The first overland immigrants to Oregon, intended primarily to farm. In 1841, a small band of 70 pioneers left Independence, Missouri. They followed a route blazed by fur traders, which took them west along the Platte River through the Rocky Mountains via the easy South Pass in Wyoming and then northwest to the Columbia River. In the years to come, pioneers came to call the route the Oregon Trail.
In 1842, a group of 100 pioneers made the 2,000-mile journey to Oregon. In 1843, the number of emigrants skyrocketed to 1,000. The sudden increase was due to severe depression in the Midwest combined with a flood of propaganda from fur traders, missionaries, and government officials telling the virtues of the land. Farmers hoped to find better lives in the supposed paradise of Oregon.
The first section of the Oregon Trail ran through the relatively flat country of the Great Plains. Obstacles were few, though the river crossings were dangerous for wagons. The danger of Indian attacks was a small but genuine risk. To be on the safe side, the pioneers drew their wagons into a circle at night to create a makeshift stockade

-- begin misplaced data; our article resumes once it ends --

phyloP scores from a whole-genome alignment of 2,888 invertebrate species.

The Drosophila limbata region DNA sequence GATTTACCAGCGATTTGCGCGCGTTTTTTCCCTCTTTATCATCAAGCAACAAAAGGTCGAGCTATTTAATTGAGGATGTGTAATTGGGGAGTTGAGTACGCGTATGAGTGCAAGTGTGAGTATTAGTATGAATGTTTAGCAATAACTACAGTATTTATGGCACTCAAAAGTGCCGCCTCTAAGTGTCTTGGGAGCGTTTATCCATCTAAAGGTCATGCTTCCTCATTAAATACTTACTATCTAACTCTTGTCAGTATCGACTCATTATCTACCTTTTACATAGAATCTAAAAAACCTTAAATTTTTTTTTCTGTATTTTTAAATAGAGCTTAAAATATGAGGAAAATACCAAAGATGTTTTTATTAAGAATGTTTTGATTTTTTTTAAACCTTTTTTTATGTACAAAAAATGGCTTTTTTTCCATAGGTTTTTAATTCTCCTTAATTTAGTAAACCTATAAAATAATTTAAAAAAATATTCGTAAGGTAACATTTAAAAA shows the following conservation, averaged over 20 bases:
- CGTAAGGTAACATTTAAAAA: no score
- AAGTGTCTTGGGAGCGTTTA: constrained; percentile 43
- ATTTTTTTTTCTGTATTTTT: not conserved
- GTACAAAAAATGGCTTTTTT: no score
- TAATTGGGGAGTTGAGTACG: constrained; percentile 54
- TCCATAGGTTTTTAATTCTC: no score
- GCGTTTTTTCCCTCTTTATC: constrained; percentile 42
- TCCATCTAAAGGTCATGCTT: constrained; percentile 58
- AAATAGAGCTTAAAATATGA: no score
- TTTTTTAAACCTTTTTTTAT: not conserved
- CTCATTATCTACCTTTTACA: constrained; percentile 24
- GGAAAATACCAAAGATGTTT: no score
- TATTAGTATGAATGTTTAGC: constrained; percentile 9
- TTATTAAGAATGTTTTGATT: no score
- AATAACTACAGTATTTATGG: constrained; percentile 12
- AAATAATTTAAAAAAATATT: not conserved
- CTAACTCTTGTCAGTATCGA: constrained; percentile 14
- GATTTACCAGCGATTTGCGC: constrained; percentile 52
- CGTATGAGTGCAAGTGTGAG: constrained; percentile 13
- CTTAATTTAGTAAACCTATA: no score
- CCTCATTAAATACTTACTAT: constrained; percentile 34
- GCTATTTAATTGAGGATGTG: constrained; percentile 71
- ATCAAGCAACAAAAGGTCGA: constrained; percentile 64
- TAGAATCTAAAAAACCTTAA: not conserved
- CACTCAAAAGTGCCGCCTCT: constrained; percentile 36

Obstacles on the Trail included accidental discharge of firearms, falling off mules or horses, drowning in river crossings, and disease. After entering the mountains, the trail also became more difficult, with steep ascents and descents over rocky terrain. The pioneers risked injury from overturned and runaway wagons.
Yet, as with the 1,000-person party that made the journey in 1843, the vast majority of pioneers on the trail survived to reach their destination to the fertile land of western Oregon. The migration of 1844 was smaller than that of the previous season, but in 1845 it jumped to nearly 3,000. Thereafter, migration on the Oregon Trail was an annual event. The trail was heavily traveled until 1884, when the Union Pacific constructed a railway along the route.
Source: A thousand pioneers head West on the Oregon Trail
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